No medical evidence to suggest COVID-19 vaccine causes fertility issues, doctors say
NEW ORLEANS (WVUE) - Doctors want to dispel myths that the COVID-19 vaccine can cause fertility problems or harm to a developing baby.
Jane Martin, M.D, at Ochsner Baptist, got both doses of the vaccine while she was pregnant. As a physician specializing in maternal-fetal medicine, she says she knew it was the best decision for her, her family, and her patients.
“I was taking care of pregnant patients in the hospital who had COVID. I specialize in high-risk obstetrics, so, I take care of the sickest pregnant patients out there,” said Martin. “My risk of being exposed to COVID, my risk of contracting COVID in pregnancy was pretty high, so, for me, it was a very easy decision to get the vaccine.”
Both Dr. Martin and the section head for Ochsner Baptist Obstetrics and Gynecology say there has been no medical evidence so far that suggests the vaccine causes any issues with fertility or any harm to a pregnant woman and her developing baby.
“That is a very common question that comes into the office and what I am telling patients is don’t use that myth as a worry,” said Ochsner Baptist OB/GYN Section Head, Robin Bone, M.D.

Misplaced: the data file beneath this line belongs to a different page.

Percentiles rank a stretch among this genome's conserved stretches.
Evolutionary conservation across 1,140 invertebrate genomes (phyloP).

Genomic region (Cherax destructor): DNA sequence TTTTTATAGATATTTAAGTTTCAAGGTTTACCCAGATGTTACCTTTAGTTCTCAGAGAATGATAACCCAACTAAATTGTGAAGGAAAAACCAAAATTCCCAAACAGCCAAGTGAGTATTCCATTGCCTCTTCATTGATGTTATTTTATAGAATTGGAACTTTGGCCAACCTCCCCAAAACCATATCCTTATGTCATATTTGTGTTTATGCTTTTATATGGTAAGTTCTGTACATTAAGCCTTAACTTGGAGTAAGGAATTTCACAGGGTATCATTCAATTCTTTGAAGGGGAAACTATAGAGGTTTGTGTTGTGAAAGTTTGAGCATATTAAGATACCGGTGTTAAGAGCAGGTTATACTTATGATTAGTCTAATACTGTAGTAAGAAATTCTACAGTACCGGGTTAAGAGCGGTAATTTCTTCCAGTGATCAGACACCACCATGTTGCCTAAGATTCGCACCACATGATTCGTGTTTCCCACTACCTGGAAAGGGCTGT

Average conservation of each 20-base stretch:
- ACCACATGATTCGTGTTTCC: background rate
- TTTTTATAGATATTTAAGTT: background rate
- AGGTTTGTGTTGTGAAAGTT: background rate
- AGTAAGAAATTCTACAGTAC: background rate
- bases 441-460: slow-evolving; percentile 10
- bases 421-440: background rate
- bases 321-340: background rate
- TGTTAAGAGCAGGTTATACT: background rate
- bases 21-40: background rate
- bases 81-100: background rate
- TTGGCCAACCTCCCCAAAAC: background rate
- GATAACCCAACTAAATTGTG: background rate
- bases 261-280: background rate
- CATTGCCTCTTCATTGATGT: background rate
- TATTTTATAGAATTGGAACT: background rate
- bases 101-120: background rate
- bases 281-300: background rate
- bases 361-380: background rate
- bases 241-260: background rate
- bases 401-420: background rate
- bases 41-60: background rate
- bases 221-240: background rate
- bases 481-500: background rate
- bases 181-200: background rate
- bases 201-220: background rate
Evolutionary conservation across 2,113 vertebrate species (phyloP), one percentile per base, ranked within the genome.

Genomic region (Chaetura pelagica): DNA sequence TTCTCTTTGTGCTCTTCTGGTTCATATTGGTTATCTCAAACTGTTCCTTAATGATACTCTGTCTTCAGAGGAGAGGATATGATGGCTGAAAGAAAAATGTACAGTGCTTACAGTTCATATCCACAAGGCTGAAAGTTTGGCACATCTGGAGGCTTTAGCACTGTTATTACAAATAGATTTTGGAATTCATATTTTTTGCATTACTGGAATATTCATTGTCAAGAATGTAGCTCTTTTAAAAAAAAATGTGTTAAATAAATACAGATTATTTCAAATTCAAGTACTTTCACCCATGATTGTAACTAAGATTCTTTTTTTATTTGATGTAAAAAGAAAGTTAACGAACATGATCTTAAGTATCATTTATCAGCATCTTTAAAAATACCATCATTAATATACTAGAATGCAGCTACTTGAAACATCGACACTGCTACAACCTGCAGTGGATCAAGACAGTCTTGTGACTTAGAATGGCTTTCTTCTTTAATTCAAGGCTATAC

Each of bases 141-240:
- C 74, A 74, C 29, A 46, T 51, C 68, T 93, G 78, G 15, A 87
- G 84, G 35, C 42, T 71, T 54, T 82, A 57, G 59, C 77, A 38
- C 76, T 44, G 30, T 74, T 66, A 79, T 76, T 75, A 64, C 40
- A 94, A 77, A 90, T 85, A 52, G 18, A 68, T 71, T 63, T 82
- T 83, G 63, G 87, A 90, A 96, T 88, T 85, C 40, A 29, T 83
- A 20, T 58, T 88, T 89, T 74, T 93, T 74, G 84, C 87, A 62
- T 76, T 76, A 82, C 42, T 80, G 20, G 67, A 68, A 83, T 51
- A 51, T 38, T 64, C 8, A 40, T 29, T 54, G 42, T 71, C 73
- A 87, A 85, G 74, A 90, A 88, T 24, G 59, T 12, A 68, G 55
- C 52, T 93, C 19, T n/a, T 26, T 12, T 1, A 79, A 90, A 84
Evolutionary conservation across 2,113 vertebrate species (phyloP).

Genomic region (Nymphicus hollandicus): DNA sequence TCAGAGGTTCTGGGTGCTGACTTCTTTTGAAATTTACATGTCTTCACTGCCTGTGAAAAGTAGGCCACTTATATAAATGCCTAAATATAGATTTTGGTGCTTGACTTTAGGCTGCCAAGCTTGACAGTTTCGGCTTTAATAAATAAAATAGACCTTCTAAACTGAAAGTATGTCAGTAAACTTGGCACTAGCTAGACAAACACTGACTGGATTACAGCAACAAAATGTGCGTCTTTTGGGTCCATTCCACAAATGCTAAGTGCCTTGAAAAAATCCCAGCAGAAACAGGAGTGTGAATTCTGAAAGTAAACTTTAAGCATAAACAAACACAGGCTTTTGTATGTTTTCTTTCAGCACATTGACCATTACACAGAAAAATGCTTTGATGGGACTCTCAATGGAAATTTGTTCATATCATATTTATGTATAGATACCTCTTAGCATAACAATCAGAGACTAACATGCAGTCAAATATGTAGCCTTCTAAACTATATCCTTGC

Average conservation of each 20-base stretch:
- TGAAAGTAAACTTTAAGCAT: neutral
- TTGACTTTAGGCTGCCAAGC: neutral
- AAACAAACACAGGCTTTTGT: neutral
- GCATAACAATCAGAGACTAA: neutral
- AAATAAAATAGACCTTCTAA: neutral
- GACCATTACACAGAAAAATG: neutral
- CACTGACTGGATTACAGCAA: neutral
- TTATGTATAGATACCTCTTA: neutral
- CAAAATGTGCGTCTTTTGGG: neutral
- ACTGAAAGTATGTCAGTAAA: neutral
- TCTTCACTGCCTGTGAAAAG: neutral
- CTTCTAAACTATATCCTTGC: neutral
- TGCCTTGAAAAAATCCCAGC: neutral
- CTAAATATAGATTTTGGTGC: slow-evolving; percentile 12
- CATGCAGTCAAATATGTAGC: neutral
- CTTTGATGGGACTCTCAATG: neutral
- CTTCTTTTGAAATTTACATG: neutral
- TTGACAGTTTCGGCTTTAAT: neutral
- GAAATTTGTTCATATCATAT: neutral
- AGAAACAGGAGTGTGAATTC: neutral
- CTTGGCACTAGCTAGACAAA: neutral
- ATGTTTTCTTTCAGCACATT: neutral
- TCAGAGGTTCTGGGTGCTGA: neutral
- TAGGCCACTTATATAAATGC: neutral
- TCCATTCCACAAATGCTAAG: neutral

Dr. Bone says research was conducted on the issue during the Pfizer vaccine trial.
“Twenty-three women conceived during that trial. Twelve were in the vaccine group. Eleven were in the placebo group; people who did not get the vaccine but thought they were at the time. There has been no evidence that has shown that the vaccine caused any issue during their pregnancy or after the birth of their children,” said Bone.
As for Martin, she says she’s happy to report neither she nor her baby had any negative side effects following the vaccine.
“The baby did fine in utero after both of the vaccines and then we had a very uncomplicated, fast, delivery. She’s beautiful. She’s perfect. There are 10 fingers, 10 toes,” said Martin.
Bone says the medical community continues to follow the participants in the vaccine trial.
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